Some Sorcerers do boast they have a Rod,
Gather’d with Vowes and Sacrifice,
And (borne about) will strangely nod
To hidden Treasure where it lies.”
— Samuel Sheppard: Epigrams-Book VI., 1651
History is rife with treasure hunters who claim some means of their extrasensory perception can lead them to treasure. Ol’ Sammy Sheppard had it nailed in 1651.
There is plenty of literature that describes such activity in the middle ages, apparently treasure hunting was fashionable back then. An example, Mons. Chevreul spoke of a Basil Valentine as the first to use the divining rod. However, another historical reference, Albertus Magnus (1193-1290) observed that the problem of finding places int he mountains where precious metal lie is partly in the sphere of Natural Science and that branch of Magical Art devoted to the discovery of hidden treasure.
Certain individuals were and still are credited with special treasure location powers to locate buried treasures, veins of metals, underground streams and even human remains . (Hundreds of years later this class of person still seems to be broke!)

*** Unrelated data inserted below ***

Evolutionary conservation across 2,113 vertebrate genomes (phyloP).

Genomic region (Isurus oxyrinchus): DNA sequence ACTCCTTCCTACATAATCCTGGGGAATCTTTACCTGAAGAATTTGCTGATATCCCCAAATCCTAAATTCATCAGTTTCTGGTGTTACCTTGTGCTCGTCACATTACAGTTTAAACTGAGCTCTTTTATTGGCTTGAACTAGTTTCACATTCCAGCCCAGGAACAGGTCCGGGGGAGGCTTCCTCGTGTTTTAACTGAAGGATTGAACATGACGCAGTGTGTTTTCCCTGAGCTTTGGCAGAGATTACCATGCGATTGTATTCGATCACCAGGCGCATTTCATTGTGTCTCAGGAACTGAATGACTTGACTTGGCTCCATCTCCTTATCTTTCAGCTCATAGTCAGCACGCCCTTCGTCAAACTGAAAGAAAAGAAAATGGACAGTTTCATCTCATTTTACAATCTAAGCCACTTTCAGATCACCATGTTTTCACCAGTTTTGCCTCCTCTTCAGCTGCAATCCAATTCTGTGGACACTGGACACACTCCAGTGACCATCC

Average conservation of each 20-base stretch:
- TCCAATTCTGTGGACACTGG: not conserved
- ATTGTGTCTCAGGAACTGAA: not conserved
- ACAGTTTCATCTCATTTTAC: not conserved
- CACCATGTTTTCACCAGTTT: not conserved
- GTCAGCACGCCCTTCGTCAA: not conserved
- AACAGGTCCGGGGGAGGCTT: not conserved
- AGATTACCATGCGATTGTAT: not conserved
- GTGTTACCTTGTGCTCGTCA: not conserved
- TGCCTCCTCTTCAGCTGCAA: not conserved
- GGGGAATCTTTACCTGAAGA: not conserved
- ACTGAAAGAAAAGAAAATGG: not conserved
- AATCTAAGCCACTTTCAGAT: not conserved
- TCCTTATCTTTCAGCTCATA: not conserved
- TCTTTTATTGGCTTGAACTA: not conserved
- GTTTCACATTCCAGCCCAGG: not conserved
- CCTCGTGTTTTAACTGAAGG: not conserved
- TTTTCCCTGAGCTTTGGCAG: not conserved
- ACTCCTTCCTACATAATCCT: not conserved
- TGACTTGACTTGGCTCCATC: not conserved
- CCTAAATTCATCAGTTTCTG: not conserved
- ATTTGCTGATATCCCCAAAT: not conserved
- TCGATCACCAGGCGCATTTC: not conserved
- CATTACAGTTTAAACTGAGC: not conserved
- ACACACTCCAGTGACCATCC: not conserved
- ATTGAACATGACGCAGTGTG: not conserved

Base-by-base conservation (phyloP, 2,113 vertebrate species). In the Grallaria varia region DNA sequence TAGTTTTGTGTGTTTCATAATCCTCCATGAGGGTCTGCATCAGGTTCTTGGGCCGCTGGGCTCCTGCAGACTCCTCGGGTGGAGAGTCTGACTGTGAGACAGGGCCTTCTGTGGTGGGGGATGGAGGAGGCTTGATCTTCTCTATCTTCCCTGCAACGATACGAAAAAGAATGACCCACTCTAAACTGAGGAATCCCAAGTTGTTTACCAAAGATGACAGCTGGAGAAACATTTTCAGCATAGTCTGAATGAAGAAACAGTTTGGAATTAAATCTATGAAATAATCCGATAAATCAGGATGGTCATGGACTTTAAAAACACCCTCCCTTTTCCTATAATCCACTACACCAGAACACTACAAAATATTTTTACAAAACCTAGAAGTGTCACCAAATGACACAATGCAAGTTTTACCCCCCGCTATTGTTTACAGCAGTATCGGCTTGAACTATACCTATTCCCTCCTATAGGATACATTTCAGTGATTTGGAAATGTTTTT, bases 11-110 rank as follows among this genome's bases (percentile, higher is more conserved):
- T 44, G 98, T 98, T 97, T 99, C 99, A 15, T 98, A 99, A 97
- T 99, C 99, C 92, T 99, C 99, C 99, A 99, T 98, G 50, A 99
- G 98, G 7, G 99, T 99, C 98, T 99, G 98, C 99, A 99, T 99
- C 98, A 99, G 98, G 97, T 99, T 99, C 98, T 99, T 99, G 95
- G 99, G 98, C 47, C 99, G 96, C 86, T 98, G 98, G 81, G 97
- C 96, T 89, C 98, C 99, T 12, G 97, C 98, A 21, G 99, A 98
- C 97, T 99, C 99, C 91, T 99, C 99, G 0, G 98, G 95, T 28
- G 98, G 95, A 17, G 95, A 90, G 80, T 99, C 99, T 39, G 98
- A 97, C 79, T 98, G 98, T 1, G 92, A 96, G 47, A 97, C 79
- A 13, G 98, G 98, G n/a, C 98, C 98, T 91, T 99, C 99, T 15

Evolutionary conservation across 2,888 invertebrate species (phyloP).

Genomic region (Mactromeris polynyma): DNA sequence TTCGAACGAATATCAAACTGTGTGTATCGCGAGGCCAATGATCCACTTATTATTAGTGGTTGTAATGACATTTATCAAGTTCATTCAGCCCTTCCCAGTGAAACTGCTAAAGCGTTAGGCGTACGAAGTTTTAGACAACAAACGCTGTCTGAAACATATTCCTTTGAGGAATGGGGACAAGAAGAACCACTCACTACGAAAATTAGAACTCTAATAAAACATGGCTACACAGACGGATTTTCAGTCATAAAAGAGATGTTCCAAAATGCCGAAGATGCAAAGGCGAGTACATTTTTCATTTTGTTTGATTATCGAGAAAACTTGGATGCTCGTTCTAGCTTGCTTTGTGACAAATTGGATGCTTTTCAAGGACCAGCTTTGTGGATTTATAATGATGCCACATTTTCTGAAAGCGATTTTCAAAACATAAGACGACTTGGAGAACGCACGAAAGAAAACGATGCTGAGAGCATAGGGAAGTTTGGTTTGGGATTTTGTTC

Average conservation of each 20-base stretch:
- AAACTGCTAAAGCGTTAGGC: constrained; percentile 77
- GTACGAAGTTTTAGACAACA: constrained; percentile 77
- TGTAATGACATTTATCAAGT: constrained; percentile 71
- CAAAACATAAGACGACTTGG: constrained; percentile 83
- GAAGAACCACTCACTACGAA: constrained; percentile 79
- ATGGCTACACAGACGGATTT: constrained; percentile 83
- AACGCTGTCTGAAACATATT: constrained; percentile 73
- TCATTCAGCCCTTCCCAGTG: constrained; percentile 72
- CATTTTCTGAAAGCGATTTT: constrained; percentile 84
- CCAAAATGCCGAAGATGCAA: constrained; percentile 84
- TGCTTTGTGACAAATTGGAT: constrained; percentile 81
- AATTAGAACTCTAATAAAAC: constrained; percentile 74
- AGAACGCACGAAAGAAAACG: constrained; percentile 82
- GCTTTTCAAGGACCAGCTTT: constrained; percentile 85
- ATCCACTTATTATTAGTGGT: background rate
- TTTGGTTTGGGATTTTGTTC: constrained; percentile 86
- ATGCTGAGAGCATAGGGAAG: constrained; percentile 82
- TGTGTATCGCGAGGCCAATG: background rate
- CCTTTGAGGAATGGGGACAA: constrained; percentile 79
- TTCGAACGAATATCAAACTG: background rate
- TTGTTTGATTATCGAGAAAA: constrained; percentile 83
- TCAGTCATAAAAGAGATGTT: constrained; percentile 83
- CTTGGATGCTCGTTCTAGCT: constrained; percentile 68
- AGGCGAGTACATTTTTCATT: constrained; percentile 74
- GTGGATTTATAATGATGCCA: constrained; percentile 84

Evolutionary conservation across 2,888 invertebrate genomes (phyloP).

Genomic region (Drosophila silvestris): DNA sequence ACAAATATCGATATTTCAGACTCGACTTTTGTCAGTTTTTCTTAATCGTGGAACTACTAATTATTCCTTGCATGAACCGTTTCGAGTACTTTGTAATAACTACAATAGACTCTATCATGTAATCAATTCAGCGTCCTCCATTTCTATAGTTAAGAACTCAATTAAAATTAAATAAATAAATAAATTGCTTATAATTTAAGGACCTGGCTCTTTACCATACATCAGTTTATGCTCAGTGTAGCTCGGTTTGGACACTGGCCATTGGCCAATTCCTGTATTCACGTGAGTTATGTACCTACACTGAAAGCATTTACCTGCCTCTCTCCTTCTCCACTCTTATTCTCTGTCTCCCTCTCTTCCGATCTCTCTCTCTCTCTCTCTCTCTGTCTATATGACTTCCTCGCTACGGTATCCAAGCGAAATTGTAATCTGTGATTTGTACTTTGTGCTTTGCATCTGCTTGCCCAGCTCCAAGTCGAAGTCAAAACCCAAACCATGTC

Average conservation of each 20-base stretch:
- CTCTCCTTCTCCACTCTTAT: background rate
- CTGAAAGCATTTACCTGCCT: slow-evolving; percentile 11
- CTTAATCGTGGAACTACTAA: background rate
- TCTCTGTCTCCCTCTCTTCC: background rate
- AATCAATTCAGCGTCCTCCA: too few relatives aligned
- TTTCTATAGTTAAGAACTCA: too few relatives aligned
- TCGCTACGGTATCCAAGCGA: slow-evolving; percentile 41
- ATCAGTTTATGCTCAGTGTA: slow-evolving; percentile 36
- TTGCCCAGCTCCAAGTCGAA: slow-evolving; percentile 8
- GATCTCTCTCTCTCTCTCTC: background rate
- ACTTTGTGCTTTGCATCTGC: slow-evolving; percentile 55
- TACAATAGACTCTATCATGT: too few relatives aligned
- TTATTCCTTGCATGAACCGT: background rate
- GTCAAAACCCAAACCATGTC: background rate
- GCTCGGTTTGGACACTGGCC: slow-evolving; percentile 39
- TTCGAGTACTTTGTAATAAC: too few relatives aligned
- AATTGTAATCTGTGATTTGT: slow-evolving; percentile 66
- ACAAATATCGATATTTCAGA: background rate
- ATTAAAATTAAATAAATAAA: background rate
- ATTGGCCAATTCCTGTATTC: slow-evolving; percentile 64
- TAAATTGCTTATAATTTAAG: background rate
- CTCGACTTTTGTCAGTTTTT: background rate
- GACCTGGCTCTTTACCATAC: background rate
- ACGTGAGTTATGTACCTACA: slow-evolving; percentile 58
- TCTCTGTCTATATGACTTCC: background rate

Del Rio1 reported this special gift was held by the Zahuris, a Spanish, presumably Gypsy tribe — endowed by nature with red eyes which gave sight of a uniquely penetrating quality. In 1575, he saw and spoke with a boy belonging to the Zahuris who possessed this magical vision. He explained this gift by the theory that metallic lodes and water give off certain vapours which these people alone, can see. Their ability to see buried treasure and entombed bodies he attributed to their presumed intimacy with demons. He found confirmation in this theory his alleged ability to perform this feat only upon Tuesdays and Fridays.
1 Martinus Antonius del Rio: Disquisitionum magicarum libri sex, 1599-1600, vol I, bk I, cp III, p35